The Bioanalytical Core Laboratory will provide state of the art and innovative bioanalytical expertise and techniques for the quantification of drugs and their metabolites, endogenous chemicals and other molecules of biological significance in new collaborative studies with the other cores in the center and all the funded drug abuse biomedical researchers at this and neighboring universities. These analyses will provide the expertise to perform new and innovative research and to enhance currently funded research projects in ways not anticipated at the time of their application submission. This core will accomplish these goals by making available reliable, validated mass spectrometric analysis of biological and non-biological materials for new projects as well as for NIDA sponsored and other researchers studying the mechanism of action of abused substances and addiction. The laboratory will develope methods will focus on the identification and quantification in biologic specimens of drugs and/or drug metabolites, such as cocaine, nicotine, cotinine, tetrahydrocannabinol (THC), JWH-018, JWH-073, CP 47,497, methadrone and methylene, as well as physiologically active small endogenous molecules and/or their metabolites such as anandamide, other endocannabinoids, prostamides and ceramide metabolites of sphingomelingolipids. These analyses will enhance the pharmacological studies of drugs of abuse by providing pharmacokinetic analysis including drug disposition, metabolism and clearance. The Bioanalytical Core will develop novel and innovative techniques for minimum sample preparation to allow rapid isolation and quantification of polar drug metabolites and glucuronide metabolites. If funded, it will develop a research program concerning micro sample preparation techniques such as ambient surface sampling by liquid microjunction surface sampling probe (LMJ-SSP), for MS detection and quantification of drugs or other small molecules in animal tissues and slices. This will allow the detection of drugs/metabolites in specific anatomical areas identified by imaging techniques. We further propose to enhance MSL capabilities to detect analytes at very low concentrations in biological specimens by the addition of micro sampling techniques combined with highly selective and sensitive MS instrumentation such as time of flight (TOF) detectors. Such MS systems decrease the lower limits of detection and improve the quantification of drugs of abuse and their metabolites at very low concentrations in biological specimens. The ability to detect very low drug concentrations will extend the time period for collection specimens for disposition/pharmacokinetic evaluations. The Bioanalytical Core will also collaborate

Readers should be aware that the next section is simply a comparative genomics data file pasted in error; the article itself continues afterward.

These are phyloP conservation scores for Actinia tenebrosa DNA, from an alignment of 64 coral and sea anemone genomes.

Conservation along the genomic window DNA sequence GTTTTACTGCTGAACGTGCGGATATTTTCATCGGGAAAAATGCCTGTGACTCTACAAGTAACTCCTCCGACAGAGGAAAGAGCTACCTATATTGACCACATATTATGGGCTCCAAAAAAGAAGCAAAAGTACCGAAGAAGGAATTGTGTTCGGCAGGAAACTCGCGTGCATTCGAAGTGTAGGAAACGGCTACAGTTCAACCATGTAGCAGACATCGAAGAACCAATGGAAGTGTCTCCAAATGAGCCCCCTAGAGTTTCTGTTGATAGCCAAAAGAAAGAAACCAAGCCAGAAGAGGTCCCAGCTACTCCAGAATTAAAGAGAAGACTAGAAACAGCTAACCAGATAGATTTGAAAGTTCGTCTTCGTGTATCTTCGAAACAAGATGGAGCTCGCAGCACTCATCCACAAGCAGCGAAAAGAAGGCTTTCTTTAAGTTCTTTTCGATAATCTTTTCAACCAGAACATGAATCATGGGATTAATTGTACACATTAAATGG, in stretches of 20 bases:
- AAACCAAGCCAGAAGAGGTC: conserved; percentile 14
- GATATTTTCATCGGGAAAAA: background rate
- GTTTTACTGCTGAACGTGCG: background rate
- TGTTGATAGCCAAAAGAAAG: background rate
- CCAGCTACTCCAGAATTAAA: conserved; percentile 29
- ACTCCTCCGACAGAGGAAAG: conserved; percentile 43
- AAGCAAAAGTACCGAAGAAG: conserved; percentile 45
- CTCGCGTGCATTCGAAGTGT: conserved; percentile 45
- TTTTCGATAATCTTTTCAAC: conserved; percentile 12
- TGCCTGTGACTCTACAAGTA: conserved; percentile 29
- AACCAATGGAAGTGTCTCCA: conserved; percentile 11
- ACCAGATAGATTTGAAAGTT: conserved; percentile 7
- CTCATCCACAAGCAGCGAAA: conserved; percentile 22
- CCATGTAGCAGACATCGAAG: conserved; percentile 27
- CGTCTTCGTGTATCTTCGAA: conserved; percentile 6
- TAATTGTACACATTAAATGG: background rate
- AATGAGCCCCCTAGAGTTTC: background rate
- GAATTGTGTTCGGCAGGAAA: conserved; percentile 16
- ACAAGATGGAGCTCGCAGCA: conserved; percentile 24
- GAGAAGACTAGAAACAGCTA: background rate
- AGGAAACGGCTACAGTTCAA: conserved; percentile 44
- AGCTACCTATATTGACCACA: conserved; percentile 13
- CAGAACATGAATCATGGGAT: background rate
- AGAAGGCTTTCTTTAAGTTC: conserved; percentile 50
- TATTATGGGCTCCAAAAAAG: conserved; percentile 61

National Institute of Health (NIH)
National Institute on Drug Abuse (NIDA)
Center Core Grants (P30)
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Virginia Commonwealth University
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